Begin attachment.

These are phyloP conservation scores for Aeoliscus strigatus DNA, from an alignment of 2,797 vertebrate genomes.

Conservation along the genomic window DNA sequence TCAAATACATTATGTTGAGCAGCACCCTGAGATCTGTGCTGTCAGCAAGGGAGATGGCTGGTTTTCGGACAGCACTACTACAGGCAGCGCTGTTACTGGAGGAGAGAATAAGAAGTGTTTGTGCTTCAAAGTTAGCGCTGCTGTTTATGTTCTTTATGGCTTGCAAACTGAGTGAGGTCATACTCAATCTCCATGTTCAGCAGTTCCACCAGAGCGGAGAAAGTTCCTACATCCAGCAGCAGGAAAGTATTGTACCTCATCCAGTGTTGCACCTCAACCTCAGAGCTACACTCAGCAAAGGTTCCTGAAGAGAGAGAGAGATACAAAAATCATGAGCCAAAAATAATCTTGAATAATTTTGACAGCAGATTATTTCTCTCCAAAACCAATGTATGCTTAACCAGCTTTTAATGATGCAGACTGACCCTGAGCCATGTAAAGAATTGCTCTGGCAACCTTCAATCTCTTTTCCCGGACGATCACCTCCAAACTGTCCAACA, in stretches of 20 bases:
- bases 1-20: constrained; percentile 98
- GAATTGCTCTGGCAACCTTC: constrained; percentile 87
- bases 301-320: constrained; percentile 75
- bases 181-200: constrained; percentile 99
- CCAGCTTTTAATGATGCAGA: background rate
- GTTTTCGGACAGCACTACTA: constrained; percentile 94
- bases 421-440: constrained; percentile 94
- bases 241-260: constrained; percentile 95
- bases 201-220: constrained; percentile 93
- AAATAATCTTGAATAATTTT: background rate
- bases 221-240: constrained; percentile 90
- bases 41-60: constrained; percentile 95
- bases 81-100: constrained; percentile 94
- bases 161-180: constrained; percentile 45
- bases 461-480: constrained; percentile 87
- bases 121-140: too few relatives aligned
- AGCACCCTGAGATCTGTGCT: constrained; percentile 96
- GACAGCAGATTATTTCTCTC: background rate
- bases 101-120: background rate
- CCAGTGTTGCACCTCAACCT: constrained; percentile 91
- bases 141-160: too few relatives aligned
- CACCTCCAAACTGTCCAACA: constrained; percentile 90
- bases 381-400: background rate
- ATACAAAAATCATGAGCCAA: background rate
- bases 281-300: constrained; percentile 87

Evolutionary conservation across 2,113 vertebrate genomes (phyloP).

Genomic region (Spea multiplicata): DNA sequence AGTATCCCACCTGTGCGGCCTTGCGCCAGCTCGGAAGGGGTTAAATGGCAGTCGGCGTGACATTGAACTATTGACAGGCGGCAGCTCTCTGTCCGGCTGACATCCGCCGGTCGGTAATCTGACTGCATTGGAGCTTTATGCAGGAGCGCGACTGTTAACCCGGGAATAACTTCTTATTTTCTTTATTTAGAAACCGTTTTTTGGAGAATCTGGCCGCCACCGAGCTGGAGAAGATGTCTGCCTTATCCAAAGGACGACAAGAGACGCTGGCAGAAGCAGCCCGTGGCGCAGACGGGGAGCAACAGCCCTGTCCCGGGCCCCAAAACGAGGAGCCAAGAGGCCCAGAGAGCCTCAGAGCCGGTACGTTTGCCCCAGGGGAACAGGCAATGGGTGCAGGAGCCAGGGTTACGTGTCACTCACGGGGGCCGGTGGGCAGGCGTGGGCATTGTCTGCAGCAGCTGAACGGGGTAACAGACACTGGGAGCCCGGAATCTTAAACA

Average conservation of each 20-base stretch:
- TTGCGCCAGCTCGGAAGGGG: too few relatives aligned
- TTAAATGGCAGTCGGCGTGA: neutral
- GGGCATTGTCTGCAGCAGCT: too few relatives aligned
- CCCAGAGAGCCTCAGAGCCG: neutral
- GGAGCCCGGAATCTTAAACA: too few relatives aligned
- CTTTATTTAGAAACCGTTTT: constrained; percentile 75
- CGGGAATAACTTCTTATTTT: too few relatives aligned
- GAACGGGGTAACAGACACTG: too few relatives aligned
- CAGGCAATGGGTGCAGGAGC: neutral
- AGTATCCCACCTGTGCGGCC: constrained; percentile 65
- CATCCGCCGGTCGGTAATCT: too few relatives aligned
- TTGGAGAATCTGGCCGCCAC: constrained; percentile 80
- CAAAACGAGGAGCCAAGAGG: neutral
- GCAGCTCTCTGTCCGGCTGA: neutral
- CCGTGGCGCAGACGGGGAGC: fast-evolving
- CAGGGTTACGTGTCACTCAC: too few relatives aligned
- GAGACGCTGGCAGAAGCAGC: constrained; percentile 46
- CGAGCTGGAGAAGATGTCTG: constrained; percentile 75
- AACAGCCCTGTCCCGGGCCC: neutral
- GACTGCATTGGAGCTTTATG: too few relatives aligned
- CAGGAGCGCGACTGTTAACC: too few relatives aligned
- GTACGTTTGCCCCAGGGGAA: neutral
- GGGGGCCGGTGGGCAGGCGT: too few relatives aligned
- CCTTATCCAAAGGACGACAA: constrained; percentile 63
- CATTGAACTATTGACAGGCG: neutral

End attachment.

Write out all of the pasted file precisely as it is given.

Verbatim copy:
These are phyloP conservation scores for Aeoliscus strigatus DNA, from an alignment of 2,797 vertebrate genomes.

Conservation along the genomic window DNA sequence TCAAATACATTATGTTGAGCAGCACCCTGAGATCTGTGCTGTCAGCAAGGGAGATGGCTGGTTTTCGGACAGCACTACTACAGGCAGCGCTGTTACTGGAGGAGAGAATAAGAAGTGTTTGTGCTTCAAAGTTAGCGCTGCTGTTTATGTTCTTTATGGCTTGCAAACTGAGTGAGGTCATACTCAATCTCCATGTTCAGCAGTTCCACCAGAGCGGAGAAAGTTCCTACATCCAGCAGCAGGAAAGTATTGTACCTCATCCAGTGTTGCACCTCAACCTCAGAGCTACACTCAGCAAAGGTTCCTGAAGAGAGAGAGAGATACAAAAATCATGAGCCAAAAATAATCTTGAATAATTTTGACAGCAGATTATTTCTCTCCAAAACCAATGTATGCTTAACCAGCTTTTAATGATGCAGACTGACCCTGAGCCATGTAAAGAATTGCTCTGGCAACCTTCAATCTCTTTTCCCGGACGATCACCTCCAAACTGTCCAACA, in stretches of 20 bases:
- bases 1-20: constrained; percentile 98
- GAATTGCTCTGGCAACCTTC: constrained; percentile 87
- bases 301-320: constrained; percentile 75
- bases 181-200: constrained; percentile 99
- CCAGCTTTTAATGATGCAGA: background rate
- GTTTTCGGACAGCACTACTA: constrained; percentile 94
- bases 421-440: constrained; percentile 94
- bases 241-260: constrained; percentile 95
- bases 201-220: constrained; percentile 93
- AAATAATCTTGAATAATTTT: background rate
- bases 221-240: constrained; percentile 90
- bases 41-60: constrained; percentile 95
- bases 81-100: constrained; percentile 94
- bases 161-180: constrained; percentile 45
- bases 461-480: constrained; percentile 87
- bases 121-140: too few relatives aligned
- AGCACCCTGAGATCTGTGCT: constrained; percentile 96
- GACAGCAGATTATTTCTCTC: background rate
- bases 101-120: background rate
- CCAGTGTTGCACCTCAACCT: constrained; percentile 91
- bases 141-160: too few relatives aligned
- CACCTCCAAACTGTCCAACA: constrained; percentile 90
- bases 381-400: background rate
- ATACAAAAATCATGAGCCAA: background rate
- bases 281-300: constrained; percentile 87

Evolutionary conservation across 2,113 vertebrate genomes (phyloP).

Genomic region (Spea multiplicata): DNA sequence AGTATCCCACCTGTGCGGCCTTGCGCCAGCTCGGAAGGGGTTAAATGGCAGTCGGCGTGACATTGAACTATTGACAGGCGGCAGCTCTCTGTCCGGCTGACATCCGCCGGTCGGTAATCTGACTGCATTGGAGCTTTATGCAGGAGCGCGACTGTTAACCCGGGAATAACTTCTTATTTTCTTTATTTAGAAACCGTTTTTTGGAGAATCTGGCCGCCACCGAGCTGGAGAAGATGTCTGCCTTATCCAAAGGACGACAAGAGACGCTGGCAGAAGCAGCCCGTGGCGCAGACGGGGAGCAACAGCCCTGTCCCGGGCCCCAAAACGAGGAGCCAAGAGGCCCAGAGAGCCTCAGAGCCGGTACGTTTGCCCCAGGGGAACAGGCAATGGGTGCAGGAGCCAGGGTTACGTGTCACTCACGGGGGCCGGTGGGCAGGCGTGGGCATTGTCTGCAGCAGCTGAACGGGGTAACAGACACTGGGAGCCCGGAATCTTAAACA

Average conservation of each 20-base stretch:
- TTGCGCCAGCTCGGAAGGGG: too few relatives aligned
- TTAAATGGCAGTCGGCGTGA: neutral
- GGGCATTGTCTGCAGCAGCT: too few relatives aligned
- CCCAGAGAGCCTCAGAGCCG: neutral
- GGAGCCCGGAATCTTAAACA: too few relatives aligned
- CTTTATTTAGAAACCGTTTT: constrained; percentile 75
- CGGGAATAACTTCTTATTTT: too few relatives aligned
- GAACGGGGTAACAGACACTG: too few relatives aligned
- CAGGCAATGGGTGCAGGAGC: neutral
- AGTATCCCACCTGTGCGGCC: constrained; percentile 65
- CATCCGCCGGTCGGTAATCT: too few relatives aligned
- TTGGAGAATCTGGCCGCCAC: constrained; percentile 80
- CAAAACGAGGAGCCAAGAGG: neutral
- GCAGCTCTCTGTCCGGCTGA: neutral
- CCGTGGCGCAGACGGGGAGC: fast-evolving
- CAGGGTTACGTGTCACTCAC: too few relatives aligned
- GAGACGCTGGCAGAAGCAGC: constrained; percentile 46
- CGAGCTGGAGAAGATGTCTG: constrained; percentile 75
- AACAGCCCTGTCCCGGGCCC: neutral
- GACTGCATTGGAGCTTTATG: too few relatives aligned
- CAGGAGCGCGACTGTTAACC: too few relatives aligned
- GTACGTTTGCCCCAGGGGAA: neutral
- GGGGGCCGGTGGGCAGGCGT: too few relatives aligned
- CCTTATCCAAAGGACGACAA: constrained; percentile 63
- CATTGAACTATTGACAGGCG: neutral